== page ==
Replacing the Lens
Once the lens is surgically removed, it's usually replaced with an IOL (intraocular lens). Less frequently, glasses or contacts may be used.
Intraocular lens implants
In most people, once the first phase of the surgery is over and the cataract has been removed, an IOL will be put into place. The quarter-inch plastic lens implant is typically inserted into the lens capsule behind the iris (posterior chamber IOL). However, when the lens capsule is absent, a different kind of IOL may be inserted in front of the iris (anterior chamber IOL). IOLs have been in wide use since 1977, are considered safe, and represent the current standard of care. More than 100 brands of IOLs are available, and more are being developed.
The most commonly used type of implant is the monofocal (single-focus) lens. Unlike the natural lens of the eye, a monofocal IOL cannot alter its shape to bring objects at different distances into focus. As a result, the surgeon generally selects a lens that will provide good distance vision, and the person wears reading glasses for near vision. Alternatively, the surgeon can correct one eye for distance and the other for near vision (a type of correction called monovision).
Another option is an IOL that provides a range of vision. These implants are called presbyopia-correcting IOLs. Currently approved implants in this category are multifocal IOLs (ReZoom, ReSTOR, and Tecnis), which provide both distance and near vision by having rings in the implant that focus light at different points. Another IOL, the Crystalens, is not a multifocal lens; however, it offers a range of vision by flexing and arcing in the eye.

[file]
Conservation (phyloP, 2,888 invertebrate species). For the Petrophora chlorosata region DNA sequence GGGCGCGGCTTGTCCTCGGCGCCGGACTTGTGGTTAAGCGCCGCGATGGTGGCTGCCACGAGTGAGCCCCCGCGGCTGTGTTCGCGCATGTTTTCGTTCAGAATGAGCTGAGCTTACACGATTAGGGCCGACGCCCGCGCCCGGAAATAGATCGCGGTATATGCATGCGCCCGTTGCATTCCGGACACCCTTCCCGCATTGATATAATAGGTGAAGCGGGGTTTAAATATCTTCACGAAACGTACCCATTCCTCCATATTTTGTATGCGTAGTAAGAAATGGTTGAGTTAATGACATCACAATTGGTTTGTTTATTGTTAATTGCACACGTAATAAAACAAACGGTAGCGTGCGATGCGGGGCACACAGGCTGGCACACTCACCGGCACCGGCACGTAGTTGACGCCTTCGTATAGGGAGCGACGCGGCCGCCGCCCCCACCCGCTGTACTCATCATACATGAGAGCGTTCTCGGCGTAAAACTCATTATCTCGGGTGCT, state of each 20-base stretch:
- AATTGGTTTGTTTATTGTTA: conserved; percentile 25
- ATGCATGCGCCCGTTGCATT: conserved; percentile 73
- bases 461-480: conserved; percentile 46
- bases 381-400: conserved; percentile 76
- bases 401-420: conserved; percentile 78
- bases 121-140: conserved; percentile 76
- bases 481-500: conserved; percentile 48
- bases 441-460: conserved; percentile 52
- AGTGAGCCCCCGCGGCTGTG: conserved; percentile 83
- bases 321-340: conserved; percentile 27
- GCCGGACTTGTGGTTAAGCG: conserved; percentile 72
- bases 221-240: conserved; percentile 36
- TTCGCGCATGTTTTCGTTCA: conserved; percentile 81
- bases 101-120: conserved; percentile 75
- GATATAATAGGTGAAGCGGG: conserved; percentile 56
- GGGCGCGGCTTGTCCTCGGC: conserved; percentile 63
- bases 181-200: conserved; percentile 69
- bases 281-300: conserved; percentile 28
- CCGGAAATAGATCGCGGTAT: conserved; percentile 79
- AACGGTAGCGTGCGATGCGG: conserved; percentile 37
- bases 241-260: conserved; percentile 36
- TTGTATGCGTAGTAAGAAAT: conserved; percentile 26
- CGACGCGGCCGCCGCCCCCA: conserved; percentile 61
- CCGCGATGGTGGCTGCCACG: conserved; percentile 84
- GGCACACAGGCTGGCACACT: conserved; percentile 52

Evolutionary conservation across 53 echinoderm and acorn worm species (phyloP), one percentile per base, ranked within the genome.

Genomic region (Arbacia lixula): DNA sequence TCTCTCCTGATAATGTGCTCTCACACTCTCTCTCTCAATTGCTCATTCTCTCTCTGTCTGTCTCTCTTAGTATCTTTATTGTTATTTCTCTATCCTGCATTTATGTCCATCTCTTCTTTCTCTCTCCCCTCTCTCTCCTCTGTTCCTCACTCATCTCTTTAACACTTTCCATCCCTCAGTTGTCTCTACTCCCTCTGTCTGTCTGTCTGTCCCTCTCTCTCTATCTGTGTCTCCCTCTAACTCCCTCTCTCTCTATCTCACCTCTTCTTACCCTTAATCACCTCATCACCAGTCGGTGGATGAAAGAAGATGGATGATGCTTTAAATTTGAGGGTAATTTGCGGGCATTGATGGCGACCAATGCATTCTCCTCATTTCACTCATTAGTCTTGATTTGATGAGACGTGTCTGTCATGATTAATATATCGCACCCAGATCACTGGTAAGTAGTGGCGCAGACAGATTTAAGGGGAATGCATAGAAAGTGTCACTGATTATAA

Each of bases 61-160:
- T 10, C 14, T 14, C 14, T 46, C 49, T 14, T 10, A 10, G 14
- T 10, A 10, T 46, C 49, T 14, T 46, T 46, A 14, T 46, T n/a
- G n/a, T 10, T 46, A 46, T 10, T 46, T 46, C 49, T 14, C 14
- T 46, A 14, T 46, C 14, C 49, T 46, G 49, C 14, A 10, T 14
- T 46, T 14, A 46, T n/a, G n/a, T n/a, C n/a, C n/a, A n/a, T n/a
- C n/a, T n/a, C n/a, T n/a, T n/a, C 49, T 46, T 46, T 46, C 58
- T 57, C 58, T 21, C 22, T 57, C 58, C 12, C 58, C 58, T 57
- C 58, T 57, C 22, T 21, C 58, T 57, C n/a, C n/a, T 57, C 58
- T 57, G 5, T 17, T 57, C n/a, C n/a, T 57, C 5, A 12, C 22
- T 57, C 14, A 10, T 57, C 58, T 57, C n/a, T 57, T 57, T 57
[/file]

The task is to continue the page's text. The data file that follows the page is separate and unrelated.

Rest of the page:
An eye surgeon who is experienced in the use of these lenses can discuss the pros and cons of each. Although these lenses reduce the need for eyeglasses (about 90 percent of people no longer need glasses on a routine basis), some people may still need them for specific tasks.
Once inserted, lens implants require no care. As with any device, however, complications can occur. The most common is glare or reduced vision when the IOL is not aligned with the pupil.
In general, new eyeglasses are not prescribed until about three weeks after cataract surgery, because the prescription changes as the eye heals. Nevertheless, if the eye is otherwise normal, individuals with IOLs often have functional vision as early as the first day after surgery.
Cataract glasses are an alternative to IOLs after surgical removal of the lens but are seldom used because they are heavy and awkward. The glasses magnify objects by approximately 25 percent, causing objects to appear closer than they actually area disorienting sensation.
Because of the thickness and curvature of the lenses, cataract glasses magnify objects unequally and so have a distorting effect as well. In addition, they tend to limit peripheral vision. When used, cataract glasses are typically prescribed four to eight weeks after surgery.
Like cataract glasses, contact lenses are not routinely used after cataract lens removal surgery. The lenses provide almost normal vision; however, people often have difficulty handling, removing, and cleaning them. Frequent handling of contact lenses may also increase the risk of eye infection. Because the patient must be able to see when the contacts are not in place, a pair of cataract glasses also is necessary. Like the glasses, contact lenses are prescribed four to eight weeks after surgery.